Belmont Club

Blind Men and Elephants

The New Republic has a special section on Afghanistan in which “Nine Eminent Intellectuals, Analysts, and War Reporters—From Steve Coll to Leon Wieseltier—Debate the Way Forward”. The good news is the nine POVs are well written; the bad news is that there are nine of them, all in disagreement to some respect. The articles are behind a firewall, but the main points can be summarized clearly.

Leon Weiselier reasons the chief difficulty is that while Kabul must save itself it neither has the capability nor interest of doing so. “As Petraeus says, what will determine the outcome is the host nation. But behold this host nation! I am losing faith in the war in Afghanistan because I am losing faith in Afghanistan.”

Peter Bergen says despite the hype, development aid to Afghanistan has amounted to about $58 per person per year. So what kind of results does Washington expect for chump change? Yet it has not all been in vain. Even this has whetted the Afghan appetite for a better economic life and that drives the increasing hostility of the population to the Taliban. “Where the Taliban once enjoyed something of a religious Robin Hood image … they are now increasingly seen as thugs.”  His prescription is long-term therapy.  Be patient.  America doesn’t have to win big in Afghanistan, just keep the Islamic radicals from taking over the country and poison them with progress.

Jose Joffe argues that the key to victory is convincing the enemy that America is going to remain in Afghanistan, in one form or the other, essentially forever.  It’s an argument from psychology: breaking the enemy will to resist. He argues that the conundrum is that if you want out, you must show no signs of leaving.  Only thus can you win. And come to that, maybe some form of perpetual presence is possible in the form of “eyes in the sky” and Death From Above.  If you want to fight Bin Laden’s deity, give him competition in the skies from an American god.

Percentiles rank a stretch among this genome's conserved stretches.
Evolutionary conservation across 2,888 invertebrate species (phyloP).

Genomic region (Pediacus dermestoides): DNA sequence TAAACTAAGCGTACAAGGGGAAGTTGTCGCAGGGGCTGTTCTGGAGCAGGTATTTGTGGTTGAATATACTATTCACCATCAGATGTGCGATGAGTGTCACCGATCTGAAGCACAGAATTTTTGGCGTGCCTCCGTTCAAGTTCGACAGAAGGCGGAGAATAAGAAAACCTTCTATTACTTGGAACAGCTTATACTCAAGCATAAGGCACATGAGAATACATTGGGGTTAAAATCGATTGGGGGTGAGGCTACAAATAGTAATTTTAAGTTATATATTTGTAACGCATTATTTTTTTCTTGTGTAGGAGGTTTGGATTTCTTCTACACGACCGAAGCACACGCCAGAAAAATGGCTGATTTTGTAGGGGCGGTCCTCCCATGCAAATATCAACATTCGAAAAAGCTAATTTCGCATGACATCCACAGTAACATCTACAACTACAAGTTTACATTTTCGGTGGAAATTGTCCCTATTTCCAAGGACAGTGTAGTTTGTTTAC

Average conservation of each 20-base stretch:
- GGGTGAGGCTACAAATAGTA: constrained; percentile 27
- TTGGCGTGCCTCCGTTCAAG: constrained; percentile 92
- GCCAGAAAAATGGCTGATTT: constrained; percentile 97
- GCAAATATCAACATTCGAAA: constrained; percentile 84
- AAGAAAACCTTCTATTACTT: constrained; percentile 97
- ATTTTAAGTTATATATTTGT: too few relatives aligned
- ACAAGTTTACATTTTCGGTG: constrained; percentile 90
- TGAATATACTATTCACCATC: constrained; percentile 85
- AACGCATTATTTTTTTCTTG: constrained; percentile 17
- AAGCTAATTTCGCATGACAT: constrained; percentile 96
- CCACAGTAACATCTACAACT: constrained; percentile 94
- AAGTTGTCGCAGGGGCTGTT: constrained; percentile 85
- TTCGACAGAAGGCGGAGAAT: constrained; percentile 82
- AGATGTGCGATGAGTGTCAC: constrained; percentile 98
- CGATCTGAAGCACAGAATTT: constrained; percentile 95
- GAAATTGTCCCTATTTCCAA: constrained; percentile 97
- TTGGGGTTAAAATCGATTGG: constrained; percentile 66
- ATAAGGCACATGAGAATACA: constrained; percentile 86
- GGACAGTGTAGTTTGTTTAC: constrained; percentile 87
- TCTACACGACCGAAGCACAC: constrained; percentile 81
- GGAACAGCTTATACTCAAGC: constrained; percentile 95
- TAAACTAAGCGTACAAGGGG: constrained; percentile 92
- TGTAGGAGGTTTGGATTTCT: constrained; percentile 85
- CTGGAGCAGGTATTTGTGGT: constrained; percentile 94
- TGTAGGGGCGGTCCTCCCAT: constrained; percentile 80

Amitai Etzioni says that America should put the “war” back in the “war in Afghanistan”. Unshackle the troops, he says. “The main responsibility for causing civilian casualties … is … the Taliban. Yet, for reasons I cannot fathom, American generals apologize time and again.”  His main point is that if America has no intention of fighting a war it should never have gone into battle against al-Qaeda in the first place. But if it wants to take Vienna, follow Napoleon’s counsel: take Vienna.

Anna Badkhen says ‘look to the north’. She believes America has been ignoring the Afghans who are really receptive to change and has focused on wooing the recalcitrant. “As a result, the people of northern Afghanistan — who … embraced the US led war … have seen little improvement in their lives. Now they are welcoming the Taliban back …” Don’t reinforce failure, it seems to suggest. Reinforce success.

Foad Ajami says forget Kabul and the Taliban for a moment. ‘Awaken the Pashtuns’.  Counterinsurgency is just freedom with a gun. Just lead them against their oppressors — and those include the Taliban — and see where the whole place goes. It will go where all free men want to go. The problem as he appears to see it, isn’t restoring the country to some fixed state but turning it upside down so it will stay right side up. But will anyone have the faith? Maybe faith comes, as it did in the Surge, only at the point of despair.  A resort to democracy is the act of contrition of politicians who’ve tried everything but the people.